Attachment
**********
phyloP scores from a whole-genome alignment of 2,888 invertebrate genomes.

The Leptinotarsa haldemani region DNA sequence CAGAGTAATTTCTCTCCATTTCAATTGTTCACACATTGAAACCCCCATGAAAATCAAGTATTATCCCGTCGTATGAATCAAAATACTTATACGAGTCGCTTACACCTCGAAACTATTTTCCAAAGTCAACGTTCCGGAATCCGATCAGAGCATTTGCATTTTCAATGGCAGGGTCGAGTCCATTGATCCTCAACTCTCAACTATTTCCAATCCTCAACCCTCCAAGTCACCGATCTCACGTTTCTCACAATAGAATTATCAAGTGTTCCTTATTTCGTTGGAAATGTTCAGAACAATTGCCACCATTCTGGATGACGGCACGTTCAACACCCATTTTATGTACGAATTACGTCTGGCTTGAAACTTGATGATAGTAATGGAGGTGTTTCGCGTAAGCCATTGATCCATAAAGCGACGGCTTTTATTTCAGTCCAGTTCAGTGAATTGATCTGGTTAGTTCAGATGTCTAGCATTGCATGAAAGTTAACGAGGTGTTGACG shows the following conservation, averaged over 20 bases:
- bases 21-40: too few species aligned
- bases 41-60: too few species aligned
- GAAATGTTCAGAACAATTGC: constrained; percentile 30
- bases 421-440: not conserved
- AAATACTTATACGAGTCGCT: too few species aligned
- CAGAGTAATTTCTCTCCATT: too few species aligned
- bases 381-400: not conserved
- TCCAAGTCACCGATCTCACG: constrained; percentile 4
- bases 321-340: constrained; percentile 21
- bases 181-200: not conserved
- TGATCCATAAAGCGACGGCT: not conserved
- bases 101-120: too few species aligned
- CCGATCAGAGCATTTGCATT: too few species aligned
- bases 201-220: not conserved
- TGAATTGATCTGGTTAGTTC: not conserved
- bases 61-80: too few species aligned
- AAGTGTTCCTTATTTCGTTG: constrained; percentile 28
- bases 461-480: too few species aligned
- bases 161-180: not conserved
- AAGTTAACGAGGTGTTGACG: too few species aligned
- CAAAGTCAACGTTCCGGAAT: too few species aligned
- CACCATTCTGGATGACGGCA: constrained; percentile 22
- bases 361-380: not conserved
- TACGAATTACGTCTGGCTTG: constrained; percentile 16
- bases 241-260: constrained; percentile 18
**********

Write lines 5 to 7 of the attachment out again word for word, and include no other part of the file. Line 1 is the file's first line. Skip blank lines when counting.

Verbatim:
- GAAATGTTCAGAACAATTGC: constrained; percentile 30
- bases 421-440: not conserved
- AAATACTTATACGAGTCGCT: too few species aligned